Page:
DRM algorithms component 152 stores the executable code necessary to implement DRM. Examples of DRM code include, but are not limited to, code for the retrieval and storage of, in the following example, digital content 134 (FIG. 1) and KMB 136 (FIG. 1) , procedures for encryption and decryption and the analysis of rights specified in KMB 136. Additional code employed in conjunction with the claimed subject matter includes communication functions for establishing connections between MMC 150 and the various playback devices into which MMC 150 is plugged, or, as in the example of DRMP 102, wirelessly or otherwise coupled. Code associated with DRM algorithms 152 is downloadable such that as new versions of DRM protocols are developed and released, DRM algorithms 152 can be updated. In this manner, MMC 150, as well as compatible playback devices can be efficiently upgraded.

Data storage 154 provides MMC 150 the memory to store the code stored in DRM algorithm 152 during execution and to store digital content 134, KMB 136 and any intermediate data and final products associated with the processing of digital content 134 and KMB 136. Processing component 156 executes the code stored in DRM algorithms 152 and, as explained above, employs data storage 154 to do so. Communication component 158 handles the processing associated with communications between MMC 150 and compatible playback devices 104, 106, 108, 110 and 112 (FIG. 1) . The communication tasks executed by communication component 158 are described in more detail below in conjunction with FIGURES 3-5. I/O connector 160 provides the physical connection between MMC 150 and access devices 104, 106, 108, 110 and 112. In this example, I/O connector 160 is in a standard PC card plug-in type of connector, although connector 160 could be any type of connection hardware such as, but not limited to, a USB receptacle, an antenna/transmitter device for establishing a wireless connection or any combination of the communication hardware.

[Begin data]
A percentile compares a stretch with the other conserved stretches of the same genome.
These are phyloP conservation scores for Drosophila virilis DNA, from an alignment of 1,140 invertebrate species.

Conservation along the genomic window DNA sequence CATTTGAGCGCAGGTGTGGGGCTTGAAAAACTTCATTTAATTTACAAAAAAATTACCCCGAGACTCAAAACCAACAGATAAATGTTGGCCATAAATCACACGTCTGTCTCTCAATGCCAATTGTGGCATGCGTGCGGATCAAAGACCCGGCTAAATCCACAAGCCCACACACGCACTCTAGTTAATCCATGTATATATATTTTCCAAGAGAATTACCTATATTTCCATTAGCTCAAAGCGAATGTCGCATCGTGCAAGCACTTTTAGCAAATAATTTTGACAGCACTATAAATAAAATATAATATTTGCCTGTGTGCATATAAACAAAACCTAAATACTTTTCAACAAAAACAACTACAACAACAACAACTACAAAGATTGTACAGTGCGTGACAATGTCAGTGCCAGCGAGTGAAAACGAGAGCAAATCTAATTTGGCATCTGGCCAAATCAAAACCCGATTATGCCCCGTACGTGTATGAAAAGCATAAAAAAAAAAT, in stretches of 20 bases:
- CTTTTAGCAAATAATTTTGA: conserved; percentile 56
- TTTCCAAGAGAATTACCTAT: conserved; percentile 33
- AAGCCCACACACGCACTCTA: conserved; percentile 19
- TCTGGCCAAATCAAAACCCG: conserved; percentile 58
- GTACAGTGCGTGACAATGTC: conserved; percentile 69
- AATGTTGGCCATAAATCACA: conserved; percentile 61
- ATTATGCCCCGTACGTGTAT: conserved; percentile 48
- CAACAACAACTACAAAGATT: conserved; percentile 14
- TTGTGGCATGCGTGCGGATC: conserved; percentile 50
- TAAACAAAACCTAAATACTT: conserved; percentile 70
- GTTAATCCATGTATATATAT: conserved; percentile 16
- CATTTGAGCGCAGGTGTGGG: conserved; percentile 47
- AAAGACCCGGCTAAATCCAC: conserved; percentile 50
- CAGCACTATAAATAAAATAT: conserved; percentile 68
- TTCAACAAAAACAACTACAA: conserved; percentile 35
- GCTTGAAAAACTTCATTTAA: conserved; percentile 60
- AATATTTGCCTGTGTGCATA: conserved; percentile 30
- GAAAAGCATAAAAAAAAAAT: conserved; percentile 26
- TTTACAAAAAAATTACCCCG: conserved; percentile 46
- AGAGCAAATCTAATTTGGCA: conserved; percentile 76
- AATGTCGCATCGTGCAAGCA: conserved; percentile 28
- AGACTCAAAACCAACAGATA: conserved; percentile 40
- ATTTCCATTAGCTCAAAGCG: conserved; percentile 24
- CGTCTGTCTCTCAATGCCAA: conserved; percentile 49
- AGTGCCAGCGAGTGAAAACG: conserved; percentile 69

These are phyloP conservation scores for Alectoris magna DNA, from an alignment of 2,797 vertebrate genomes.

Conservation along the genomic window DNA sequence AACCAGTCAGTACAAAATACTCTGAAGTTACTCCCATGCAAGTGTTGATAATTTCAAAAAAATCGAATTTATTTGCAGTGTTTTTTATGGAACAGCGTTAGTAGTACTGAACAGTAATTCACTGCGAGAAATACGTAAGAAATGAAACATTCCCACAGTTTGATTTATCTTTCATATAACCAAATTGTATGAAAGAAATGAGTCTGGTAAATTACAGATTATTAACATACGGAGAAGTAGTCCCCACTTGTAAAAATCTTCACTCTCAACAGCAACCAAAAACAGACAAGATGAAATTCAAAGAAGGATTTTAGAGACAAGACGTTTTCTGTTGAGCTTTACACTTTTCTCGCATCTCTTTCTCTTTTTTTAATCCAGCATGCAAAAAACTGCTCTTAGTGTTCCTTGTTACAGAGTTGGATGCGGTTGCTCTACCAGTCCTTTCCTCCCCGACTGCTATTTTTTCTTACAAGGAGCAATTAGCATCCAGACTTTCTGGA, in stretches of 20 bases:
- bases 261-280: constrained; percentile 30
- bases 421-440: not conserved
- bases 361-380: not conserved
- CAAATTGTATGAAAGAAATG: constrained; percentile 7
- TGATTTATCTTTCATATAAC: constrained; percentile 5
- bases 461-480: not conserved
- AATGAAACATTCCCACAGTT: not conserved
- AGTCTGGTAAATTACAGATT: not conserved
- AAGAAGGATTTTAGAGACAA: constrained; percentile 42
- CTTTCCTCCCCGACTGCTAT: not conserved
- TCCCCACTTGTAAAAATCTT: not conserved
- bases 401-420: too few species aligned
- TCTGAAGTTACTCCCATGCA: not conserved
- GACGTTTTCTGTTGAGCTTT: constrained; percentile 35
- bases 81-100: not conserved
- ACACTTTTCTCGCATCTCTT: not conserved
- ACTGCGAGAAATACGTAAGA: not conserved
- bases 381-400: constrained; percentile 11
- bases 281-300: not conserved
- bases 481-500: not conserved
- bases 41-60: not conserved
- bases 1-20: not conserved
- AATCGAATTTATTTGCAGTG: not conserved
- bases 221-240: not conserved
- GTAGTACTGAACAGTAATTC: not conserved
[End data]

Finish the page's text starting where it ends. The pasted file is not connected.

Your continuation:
FIGURE 3 is a flowchart of a Manage DRM process 200 employed on a device such as MMC 150 (FIG. 2) that implements a preferred embodiment of the present invention. In this example, Manage DRM process 200 is stored in DRM algorithms 152 (FIG. 2) and executed by processing components 156 (FIG. 2) of MMC 150 (FIG. 2) . It should be understood that although described with respect to MMC 150, process 200 is also executed on DRMP 102 (FIG. 1) employing components corresponding to components 152, 154, 156 and 158 (FIG. 2) .

Process 200 starts in a "Begin Manage DRM" block 202 and proceeds immediately to an "Establish Connections" block 204. During block 204, using communication component 158, process 200 determines the availability of a compatible, digital content playback device such as DVD/CD player 110 or computing system 104. Since MMC 150 is a plug-in device, typically only one user access device would be detected, however on a networked, wireless or device such as DRMP 102 with I/O port 118 (FIG. 1) with multiple connections that may be multiple devices capable of employing the disclosed technology that are detected.

During a "Communicate Availability" block 206, MMC 150 and process 200 communicates to the playback device or devices detected during block 204 that the DRM management services of the claimed subject matter are available. During an "Await Signal" block 208, process 200, enters a WAIT/READY state and waits for a signal from a playback device indicating a request for service. During a "Request Received?" block 210, process 200, having detected a signal determines whether or not the signal is a request for DRM services. If so, process 200 proceeds to a "Process